# Is my way of deriving a statistical test from Hoeffding's inequality correct?

I'm trying to deduce from samples of observations from two finite sets of random variables $$X_{1}, ..., X_{n}$$ and $$Y_{1}, ..., Y_{m}$$ that the expected values of the average of those random variables are not the same. Let's denote $$\frac{1}{n}\sum\limits_{i=1}^{n}{X_{i}}$$ and $$\frac{1}{m}\sum\limits_{i=1}^{m}{Y_{i}}$$, $$\bar{X}$$ and $$\bar{Y}$$ respectively. So I'm trying to deduce from observations $$x_{1}, ..., x_{n}$$ and $$y_{1}, ..., y_{m}$$ that $$E[\bar{X}] \neq E[\bar{Y}]$$.

So my null hypothesis, $$H_{0}$$, would be $$E[\bar{X}] = E[\bar{Y}]$$ and the alternative one, $$H_{1}$$, would be $$E[\bar{X}] \neq E[\bar{Y}]$$. I thought of using Hoeffding's inequality this way:

If my random variables are all bounded and between $$0$$ and $$1$$ (which I have in practice), we then have: $$P(|\bar{X}-\bar{Y}-(E[\bar{X}]-E[\bar{Y}])|\geq \varepsilon) \leq e^{-\frac{2\varepsilon^{2}}{\frac{1}{n}+\frac{1}{m}}}$$

Under the null hypothesis we have then : $$P(|\bar{X}-\bar{Y})|\geq \varepsilon) \leq 2e^{-\frac{2\varepsilon^{2}}{\frac{1}{n}+\frac{1}{m}}}$$, we can fix the type $$I$$ error rate to a maximum of $$\delta$$ if we take $$\varepsilon_{\delta} = \sqrt{\frac{1}{2(\frac{1}{n}+\frac{1}{m})}ln(\frac{2}{\delta})}$$. Now, suppose we get observations such as $$|\bar{X}-\bar{Y}| < \varepsilon_{\delta}$$, there's a probability of $$P(|\bar{X}-\bar{Y}| < \varepsilon_{\delta}) = 1 - P(|\bar{X}-\bar{Y}| \geq \varepsilon_{\delta})$$ under $$H_{0}$$, so our type $$II$$ error is at most $$1 - \delta$$.

I hope you can help me understand if what I'm doing is correct or not. Thank you in advance.

• When $n$ and $m$ are $6$ or larger (and, of course, $0\lt\delta\le 1$), $\varepsilon_\delta$ exceeds $1:$ wouldn't that make your test useless?
– whuber
Mar 27 at 16:52
• @whuber thank you for your comment. Can you clarify useless in what sense please? When $\varepsilon_{\delta} \geq 1$ what we have is the probability that the difference in the means is greater in absolute value than some number greater than one is less than the $\delta$ right? Is the test useless in the sense that minor but significant changes in the means won't be taken into account? And can you tell me please if the reasoning in general is correct and just the test itself is useless or is it also an issue in reasoning? (Mainly talking about the type $I$ and $II$ errors). Thank you. Mar 27 at 21:09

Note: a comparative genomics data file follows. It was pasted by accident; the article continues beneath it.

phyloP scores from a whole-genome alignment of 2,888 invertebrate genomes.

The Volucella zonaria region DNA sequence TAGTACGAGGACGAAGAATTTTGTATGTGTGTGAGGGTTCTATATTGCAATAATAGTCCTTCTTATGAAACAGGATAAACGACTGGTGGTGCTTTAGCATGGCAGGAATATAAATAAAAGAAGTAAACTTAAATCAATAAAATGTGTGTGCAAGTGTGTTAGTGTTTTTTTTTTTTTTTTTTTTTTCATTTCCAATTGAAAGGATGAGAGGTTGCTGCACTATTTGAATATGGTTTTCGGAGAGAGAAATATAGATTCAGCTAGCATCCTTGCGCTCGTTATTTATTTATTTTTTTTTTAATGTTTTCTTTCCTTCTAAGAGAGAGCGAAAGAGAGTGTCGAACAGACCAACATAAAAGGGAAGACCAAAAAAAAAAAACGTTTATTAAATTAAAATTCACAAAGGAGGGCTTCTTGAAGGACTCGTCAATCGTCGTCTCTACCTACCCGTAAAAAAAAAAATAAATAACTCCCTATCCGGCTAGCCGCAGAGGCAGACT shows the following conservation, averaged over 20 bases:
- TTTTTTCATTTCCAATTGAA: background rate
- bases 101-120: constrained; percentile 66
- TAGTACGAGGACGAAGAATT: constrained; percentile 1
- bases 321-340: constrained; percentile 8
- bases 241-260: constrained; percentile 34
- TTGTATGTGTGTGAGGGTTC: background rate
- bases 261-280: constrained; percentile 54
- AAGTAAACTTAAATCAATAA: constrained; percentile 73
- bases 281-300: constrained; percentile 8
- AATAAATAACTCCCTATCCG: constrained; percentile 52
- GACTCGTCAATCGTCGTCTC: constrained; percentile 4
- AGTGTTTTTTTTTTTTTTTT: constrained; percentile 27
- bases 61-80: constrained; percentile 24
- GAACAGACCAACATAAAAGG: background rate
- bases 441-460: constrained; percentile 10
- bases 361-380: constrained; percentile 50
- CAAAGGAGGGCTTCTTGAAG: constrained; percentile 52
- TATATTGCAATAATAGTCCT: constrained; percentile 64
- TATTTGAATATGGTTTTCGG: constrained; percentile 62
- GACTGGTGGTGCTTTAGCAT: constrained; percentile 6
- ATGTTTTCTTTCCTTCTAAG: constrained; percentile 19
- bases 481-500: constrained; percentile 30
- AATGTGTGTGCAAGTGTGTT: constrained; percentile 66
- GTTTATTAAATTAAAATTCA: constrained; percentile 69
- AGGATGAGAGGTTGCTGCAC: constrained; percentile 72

• Useless in that it accomplishes nothing: since this inequality relies on assuming the distribution is supported on the interval $[0,1],$ that assumption alone implies the difference in means is no greater than $1.$ You don't need any data to figure that out!
– whuber
Mar 28 at 1:06
• @whuber you're right thank you! Mar 28 at 10:06

Your $$\epsilon$$ increases with $$m$$ and $$n$$ for fixed $$\delta$$, so the test becomes less powerful with more data. There must either be an error in the calculation or in the idea.
Starting with $$P(|\bar X-\bar Y|>\epsilon)\leq 2\exp\left( \frac{-2\epsilon^2}{\frac{1}{n}+\frac{1}{m}}\right)$$ we're going to write $$\alpha$$ for the right-hand side, because we'll need $$\delta$$ for more standard purposes late. I'm also going to write $$\tilde n$$ for $$1/(1/n)+(1/m)$$ to cut down on the opportunities for getting the reciprocals wrong (and cut down on the typesetting). We want to guarantee the LHS is less than $$\delta$$, so we want $$\alpha \leq 2\exp\left( -2\tilde n\epsilon^2\right)$$ Rearranging: $$\frac{\alpha}{2}\leq exp\left( -2\tilde n\epsilon^2\right)$$ $$\log \frac{\alpha}{2}\leq -2\tilde n\epsilon^2$$ $$\frac{1}{2\tilde n}\log \frac{\alpha}{2}\leq -\epsilon^2$$ $$-\frac{1}{2\tilde n}\log \frac{\alpha}{2}\geq \epsilon^2$$ $$\sqrt{-\frac{1}{2\tilde n}\log \frac{\alpha}{2}}\geq \epsilon$$ $$\sqrt{\frac{1}{2\tilde n}\log \frac{2}{\alpha}}\geq \epsilon$$ which is like your bound except it decreases with increasing sample size.
Now, the other thing that's wrong is that you haven't specified a distance of departure from the null in getting your power -- the power must decrease to $$\delta$$ as $$E[X]-E[Y]\to 0$$, so you need to specify what $$|E[X]-E[Y]|$$ is under the alternative for which you want the specified power. Without loss of generality, suppose $$X$$ has the larger mean and write $$\delta=E[X]-E[Y]$$. Also write $$Z$$ for $$X-\delta$$, so that the means of $$Z$$ and $$Y$$ are the same. Now, $$\bar Z-\bar Y$$ is controlled by Hoeffding's Theorem, since $$Z$$ is still bounded, and if $$P[|\bar X-\bar Y| >\delta/2]\leq \alpha$$ under the null and $$P[|\bar Z-\bar Y| >\delta/2]\leq \alpha$$ under the alternative, then you have a useful test, since at most one of $$|\bar X-\bar Y|>\delta/2$$ and $$|\bar Z-\bar Y|>\delta/2$$ can be true
• Thank you for your answer. It seems I'm wrong both in the calculations and the idea. I think I understood clearly your answer but there are some obscure points I'd really appreciate you clarifying. So here $\delta$ is equal to $2 \varepsilon$ right? Does the $1/2$ have a particular meaning or can we take whatever number it is? And with that we have a rate of $\alpha$ for both type $I$ and $II$ errors right? Finally can you clarify why at most one of $|\bar{X}-\bar{Y}|>\delta/2$ or $|\bar{Z}-\bar{Y}|>\delta/2$ please? Thank you again. Mar 28 at 0:16
• Because $\bar X$ and $\bar Z$ differ by $\delta$, $\bar Y$ can't be closer than $\delta/2$ to both of them at once. The point of using $\delta/2$ is exactly to make this happen, though you could use two other numbers that add up to $\delta$. Mar 28 at 2:54
• I'd like to add (I couldn't edit the last comment I'm sorry), that the test you came up with is really interesting since it lets us control both types of errors with the same rate $\alpha$. Generally I find it's $\alpha$ and $1-\alpha$ so it leads us to a trade-off dilemma. Mar 28 at 10:25